Robert Collier (author)

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Robert Collier, ca. 1900
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New Thought

Robert Collier (April 19, 1885 in St. Louis, Missouri – 1950) was an American author of self-help and New Thought metaphysical books in the 20th century. He was the nephew of Peter Fenelon Collier, founder of Collier's Weekly. He was involved in writing, editing, and research for most of his life. His book The Secret of the Ages (1926) sold over 300,000 copies during his life. Collier wrote about the practical psychology of abundance, desire, faith, visualization, confident action, and personal development.

Robert Collier Publications, Inc. still exists through the efforts of his widow, and now his children, grandchildren, and great-grandchildren. Collier's books, which have been popular with self-help and New Thought groups, have been brought back to prominence from being referenced in the popular metaphysical movie The Secret. In the book The Secret Rhonda Byrne writes: "The glimpse came in a hundred-year-old book, given to me by my daughter Hayley".[1][citation needed]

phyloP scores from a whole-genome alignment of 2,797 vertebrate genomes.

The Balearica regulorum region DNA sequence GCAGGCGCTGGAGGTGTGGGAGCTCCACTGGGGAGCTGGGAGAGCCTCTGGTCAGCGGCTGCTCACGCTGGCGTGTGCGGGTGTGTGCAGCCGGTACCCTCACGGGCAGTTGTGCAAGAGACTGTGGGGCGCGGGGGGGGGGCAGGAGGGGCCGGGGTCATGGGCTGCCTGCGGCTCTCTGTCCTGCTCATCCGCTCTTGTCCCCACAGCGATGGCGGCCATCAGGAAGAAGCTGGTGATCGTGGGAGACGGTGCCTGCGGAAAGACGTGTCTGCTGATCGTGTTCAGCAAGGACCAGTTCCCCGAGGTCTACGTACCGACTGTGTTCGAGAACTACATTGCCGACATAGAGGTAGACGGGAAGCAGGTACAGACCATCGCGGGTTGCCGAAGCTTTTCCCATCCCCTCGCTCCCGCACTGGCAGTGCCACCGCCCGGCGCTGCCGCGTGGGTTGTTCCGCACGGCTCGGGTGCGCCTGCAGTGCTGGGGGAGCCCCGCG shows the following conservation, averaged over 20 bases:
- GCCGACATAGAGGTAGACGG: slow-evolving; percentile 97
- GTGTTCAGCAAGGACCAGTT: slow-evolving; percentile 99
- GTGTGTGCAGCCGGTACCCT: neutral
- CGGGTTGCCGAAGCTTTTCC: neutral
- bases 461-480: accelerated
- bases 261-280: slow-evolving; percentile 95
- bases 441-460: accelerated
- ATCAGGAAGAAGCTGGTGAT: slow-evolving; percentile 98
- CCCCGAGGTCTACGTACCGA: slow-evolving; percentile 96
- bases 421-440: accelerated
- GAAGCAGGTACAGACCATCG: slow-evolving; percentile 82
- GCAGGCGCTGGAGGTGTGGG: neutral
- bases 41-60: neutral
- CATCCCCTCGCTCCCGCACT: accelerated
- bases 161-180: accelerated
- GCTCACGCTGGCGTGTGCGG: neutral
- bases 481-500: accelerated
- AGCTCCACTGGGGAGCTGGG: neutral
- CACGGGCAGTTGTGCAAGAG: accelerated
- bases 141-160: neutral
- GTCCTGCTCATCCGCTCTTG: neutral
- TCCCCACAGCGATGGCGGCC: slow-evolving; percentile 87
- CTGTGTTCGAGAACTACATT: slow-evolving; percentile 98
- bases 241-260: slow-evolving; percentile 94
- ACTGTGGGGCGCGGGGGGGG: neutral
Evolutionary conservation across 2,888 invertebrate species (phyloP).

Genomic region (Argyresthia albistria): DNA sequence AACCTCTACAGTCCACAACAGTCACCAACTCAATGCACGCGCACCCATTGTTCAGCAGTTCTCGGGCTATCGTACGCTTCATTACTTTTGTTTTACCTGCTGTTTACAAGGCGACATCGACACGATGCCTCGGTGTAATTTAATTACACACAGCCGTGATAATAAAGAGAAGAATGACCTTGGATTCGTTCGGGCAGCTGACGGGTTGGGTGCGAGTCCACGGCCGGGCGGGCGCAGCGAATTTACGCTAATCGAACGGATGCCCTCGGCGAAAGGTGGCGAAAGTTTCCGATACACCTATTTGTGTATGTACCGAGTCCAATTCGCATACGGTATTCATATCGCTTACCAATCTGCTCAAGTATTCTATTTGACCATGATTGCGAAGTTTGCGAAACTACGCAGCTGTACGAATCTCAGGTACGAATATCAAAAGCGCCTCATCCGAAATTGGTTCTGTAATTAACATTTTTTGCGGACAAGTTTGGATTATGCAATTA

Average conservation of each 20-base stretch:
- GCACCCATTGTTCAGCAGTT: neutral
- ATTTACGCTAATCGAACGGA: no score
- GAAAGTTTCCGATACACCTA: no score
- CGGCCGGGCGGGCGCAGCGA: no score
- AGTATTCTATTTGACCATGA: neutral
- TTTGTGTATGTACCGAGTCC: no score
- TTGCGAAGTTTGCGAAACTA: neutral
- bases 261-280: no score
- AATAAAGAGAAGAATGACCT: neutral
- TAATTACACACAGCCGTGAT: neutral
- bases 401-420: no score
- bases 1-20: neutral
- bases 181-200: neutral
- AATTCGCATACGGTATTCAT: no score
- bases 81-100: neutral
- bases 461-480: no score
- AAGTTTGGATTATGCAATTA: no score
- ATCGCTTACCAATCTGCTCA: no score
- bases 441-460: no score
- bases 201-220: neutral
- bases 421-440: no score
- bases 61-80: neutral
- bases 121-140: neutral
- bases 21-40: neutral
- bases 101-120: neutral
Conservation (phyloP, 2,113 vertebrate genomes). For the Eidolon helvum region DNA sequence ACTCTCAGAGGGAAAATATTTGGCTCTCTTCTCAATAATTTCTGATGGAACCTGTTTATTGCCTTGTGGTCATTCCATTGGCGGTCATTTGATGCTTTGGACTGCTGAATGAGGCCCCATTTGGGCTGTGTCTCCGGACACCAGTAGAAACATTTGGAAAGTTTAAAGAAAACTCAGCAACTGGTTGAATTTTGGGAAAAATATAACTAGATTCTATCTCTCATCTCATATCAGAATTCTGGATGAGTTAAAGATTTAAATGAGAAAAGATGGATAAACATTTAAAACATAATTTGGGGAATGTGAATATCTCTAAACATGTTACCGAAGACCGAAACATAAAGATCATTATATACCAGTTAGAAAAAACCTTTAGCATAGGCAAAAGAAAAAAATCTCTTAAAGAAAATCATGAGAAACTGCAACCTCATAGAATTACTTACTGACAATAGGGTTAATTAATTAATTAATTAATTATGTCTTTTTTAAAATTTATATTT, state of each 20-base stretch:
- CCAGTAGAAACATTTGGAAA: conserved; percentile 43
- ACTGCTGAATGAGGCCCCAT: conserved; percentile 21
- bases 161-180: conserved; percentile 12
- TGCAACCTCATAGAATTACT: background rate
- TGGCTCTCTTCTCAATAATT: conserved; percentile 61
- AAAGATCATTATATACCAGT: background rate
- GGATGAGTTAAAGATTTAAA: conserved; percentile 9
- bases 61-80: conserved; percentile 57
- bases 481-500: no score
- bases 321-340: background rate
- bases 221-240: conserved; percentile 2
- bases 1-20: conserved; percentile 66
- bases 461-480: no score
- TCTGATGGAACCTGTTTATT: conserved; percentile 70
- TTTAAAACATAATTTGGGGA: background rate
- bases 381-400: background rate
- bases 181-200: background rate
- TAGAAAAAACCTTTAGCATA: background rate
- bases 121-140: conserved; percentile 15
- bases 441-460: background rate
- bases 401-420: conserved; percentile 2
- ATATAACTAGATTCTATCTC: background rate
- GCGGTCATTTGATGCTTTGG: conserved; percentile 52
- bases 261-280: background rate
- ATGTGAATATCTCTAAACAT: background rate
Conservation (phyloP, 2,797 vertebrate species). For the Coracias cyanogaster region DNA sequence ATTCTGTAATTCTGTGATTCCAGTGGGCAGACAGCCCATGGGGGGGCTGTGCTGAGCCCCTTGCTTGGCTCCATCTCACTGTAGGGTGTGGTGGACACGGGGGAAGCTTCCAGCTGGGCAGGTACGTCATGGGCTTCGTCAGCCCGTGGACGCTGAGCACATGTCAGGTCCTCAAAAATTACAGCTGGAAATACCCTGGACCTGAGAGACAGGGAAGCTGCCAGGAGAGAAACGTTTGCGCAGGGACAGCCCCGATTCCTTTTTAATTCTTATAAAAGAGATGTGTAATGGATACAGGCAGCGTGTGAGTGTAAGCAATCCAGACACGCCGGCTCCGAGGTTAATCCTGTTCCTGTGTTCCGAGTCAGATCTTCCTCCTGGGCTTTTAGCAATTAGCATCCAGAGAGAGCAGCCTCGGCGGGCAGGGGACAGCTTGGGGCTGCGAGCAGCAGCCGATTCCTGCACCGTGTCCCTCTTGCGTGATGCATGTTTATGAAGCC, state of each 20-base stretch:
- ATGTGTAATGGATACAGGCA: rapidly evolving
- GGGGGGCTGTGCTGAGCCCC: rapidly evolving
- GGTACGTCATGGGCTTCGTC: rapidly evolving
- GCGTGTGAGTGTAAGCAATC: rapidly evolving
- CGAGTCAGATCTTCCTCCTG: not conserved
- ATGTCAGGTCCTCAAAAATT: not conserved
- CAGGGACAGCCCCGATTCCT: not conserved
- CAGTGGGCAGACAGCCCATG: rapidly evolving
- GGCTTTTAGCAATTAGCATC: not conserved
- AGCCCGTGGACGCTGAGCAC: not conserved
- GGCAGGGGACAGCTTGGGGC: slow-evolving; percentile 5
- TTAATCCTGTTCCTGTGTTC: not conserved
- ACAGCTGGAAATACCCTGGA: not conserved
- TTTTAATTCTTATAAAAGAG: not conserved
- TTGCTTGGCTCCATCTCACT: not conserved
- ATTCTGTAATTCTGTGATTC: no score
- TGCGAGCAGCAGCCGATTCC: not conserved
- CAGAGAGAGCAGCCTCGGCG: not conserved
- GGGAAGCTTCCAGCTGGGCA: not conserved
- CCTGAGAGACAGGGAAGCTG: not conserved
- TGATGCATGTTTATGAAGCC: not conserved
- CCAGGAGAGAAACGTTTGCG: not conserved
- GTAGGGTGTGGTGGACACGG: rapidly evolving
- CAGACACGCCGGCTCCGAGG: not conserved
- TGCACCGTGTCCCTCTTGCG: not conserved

Selected books written by Collier[edit]

  • Copywriting & Direct Marketing
  • The Robert Collier Letter Book
  • How To Make Money At Home In Spare Time By Mail
  • The God in You
  • The Magic Word
  • The Secret of the Ages (1926)[2]
  • The Secret Power
  • Riches Within Your Reach: The Law of the Higher Potential
  • Be Rich! The Science of Getting What You Want
  • The Book of Life (Volumes 1-7) 1925

Quotes[edit]

  • "You must intensify and render continuous by repeatedly presenting with suggestive ideas and mental pictures of the feast of good things, and the flowing fountain, which awaits the successful achievement or attainment of the desires."
  • "The first principle of success is desire--knowing what you want. Desire is the planting of your seed. Very few persons, comparatively, know how to Desire with sufficient intensity. They do not know what it is to feel and manifest that intense, eager, longing, craving, insistent, demanding, ravenous Desire which is akin to the persistent, insistent, ardent, overwhelming desire of the drowning man for a breath of air; of the shipwrecked or desert-lost man for a drink of water; of the famished man for bread and meat… "

References[edit]

  1. ^ The Secret, page ix
  2. ^ [1]

External links[edit]